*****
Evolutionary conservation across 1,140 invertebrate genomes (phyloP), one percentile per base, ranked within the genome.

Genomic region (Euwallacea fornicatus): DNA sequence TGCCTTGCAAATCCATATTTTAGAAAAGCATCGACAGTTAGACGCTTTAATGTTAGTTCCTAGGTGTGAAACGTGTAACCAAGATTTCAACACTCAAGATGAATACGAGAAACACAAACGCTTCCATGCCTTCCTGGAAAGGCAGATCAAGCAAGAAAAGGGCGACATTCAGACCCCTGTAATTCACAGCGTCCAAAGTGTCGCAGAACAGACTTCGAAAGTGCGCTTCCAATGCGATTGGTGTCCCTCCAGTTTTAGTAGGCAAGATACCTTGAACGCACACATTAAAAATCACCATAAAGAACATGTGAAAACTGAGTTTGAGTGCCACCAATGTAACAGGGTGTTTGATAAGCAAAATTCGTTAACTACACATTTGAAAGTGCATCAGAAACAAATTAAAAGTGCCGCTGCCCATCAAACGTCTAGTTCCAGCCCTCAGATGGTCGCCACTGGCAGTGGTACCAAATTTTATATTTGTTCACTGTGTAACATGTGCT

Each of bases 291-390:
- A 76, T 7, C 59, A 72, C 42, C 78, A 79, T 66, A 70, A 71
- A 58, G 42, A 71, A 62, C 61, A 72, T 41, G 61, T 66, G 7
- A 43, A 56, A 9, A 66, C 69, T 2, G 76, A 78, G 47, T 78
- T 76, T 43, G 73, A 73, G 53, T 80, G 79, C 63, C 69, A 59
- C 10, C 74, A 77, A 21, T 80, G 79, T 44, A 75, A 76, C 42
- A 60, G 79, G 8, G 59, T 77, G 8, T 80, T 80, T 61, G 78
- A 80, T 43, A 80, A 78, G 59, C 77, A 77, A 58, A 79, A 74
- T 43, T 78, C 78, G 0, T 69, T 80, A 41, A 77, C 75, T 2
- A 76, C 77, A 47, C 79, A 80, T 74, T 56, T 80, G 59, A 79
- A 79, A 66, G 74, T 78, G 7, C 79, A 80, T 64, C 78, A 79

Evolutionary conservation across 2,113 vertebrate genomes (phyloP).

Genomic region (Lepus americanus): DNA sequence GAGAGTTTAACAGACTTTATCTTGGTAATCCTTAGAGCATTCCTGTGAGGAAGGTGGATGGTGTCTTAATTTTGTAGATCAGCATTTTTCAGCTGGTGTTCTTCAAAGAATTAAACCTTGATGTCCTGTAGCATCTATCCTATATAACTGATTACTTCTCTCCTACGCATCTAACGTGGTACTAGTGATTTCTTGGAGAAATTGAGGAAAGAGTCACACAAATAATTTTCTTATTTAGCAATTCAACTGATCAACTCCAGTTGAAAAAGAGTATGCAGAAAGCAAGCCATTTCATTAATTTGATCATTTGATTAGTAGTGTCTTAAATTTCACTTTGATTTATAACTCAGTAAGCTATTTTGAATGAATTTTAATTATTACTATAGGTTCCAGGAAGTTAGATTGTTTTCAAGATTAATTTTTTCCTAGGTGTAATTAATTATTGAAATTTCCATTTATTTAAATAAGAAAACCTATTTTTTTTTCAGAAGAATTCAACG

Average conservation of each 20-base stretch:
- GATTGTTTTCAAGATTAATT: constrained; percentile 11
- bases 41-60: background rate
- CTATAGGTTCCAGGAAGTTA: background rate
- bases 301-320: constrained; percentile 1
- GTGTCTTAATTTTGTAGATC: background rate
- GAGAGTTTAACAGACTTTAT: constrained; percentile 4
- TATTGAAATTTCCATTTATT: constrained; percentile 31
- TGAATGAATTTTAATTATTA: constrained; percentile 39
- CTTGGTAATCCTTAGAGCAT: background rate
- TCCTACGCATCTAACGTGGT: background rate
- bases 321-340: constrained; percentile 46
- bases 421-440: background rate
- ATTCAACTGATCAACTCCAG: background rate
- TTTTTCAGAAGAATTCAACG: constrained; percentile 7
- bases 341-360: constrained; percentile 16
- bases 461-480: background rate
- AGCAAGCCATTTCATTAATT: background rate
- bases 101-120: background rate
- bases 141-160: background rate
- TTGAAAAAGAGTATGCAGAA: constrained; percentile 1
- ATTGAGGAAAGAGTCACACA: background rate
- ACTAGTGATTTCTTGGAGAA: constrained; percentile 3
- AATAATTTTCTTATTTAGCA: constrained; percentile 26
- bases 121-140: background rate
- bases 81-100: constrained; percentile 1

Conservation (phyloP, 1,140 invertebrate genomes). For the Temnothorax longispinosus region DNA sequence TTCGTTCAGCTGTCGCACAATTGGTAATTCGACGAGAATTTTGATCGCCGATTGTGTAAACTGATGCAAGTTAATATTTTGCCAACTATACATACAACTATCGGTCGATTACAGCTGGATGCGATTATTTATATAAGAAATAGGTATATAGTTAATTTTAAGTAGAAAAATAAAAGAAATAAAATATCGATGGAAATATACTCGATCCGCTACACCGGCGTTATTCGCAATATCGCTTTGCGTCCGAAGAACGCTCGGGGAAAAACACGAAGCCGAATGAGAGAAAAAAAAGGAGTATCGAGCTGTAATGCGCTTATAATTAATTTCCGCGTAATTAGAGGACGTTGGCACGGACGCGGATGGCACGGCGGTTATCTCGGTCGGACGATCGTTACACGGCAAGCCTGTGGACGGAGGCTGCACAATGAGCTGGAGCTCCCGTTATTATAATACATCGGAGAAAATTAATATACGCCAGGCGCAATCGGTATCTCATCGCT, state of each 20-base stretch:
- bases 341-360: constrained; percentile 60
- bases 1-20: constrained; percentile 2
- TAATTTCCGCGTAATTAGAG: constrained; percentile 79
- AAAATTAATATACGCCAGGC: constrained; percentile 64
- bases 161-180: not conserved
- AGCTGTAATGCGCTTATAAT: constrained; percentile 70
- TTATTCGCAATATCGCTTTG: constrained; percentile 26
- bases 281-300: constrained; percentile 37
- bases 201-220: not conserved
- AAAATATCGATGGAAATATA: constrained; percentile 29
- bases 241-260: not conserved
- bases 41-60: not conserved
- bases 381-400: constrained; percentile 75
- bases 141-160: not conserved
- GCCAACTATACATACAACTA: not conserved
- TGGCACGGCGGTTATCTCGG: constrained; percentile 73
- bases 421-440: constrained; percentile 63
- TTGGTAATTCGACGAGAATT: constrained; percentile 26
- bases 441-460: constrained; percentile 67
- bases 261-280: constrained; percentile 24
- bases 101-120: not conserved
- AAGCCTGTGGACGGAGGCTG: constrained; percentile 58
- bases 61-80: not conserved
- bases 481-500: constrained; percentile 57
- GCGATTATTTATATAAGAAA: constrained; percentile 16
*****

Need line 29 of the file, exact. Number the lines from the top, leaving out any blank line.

- ATTCAACTGATCAACTCCAG: background rate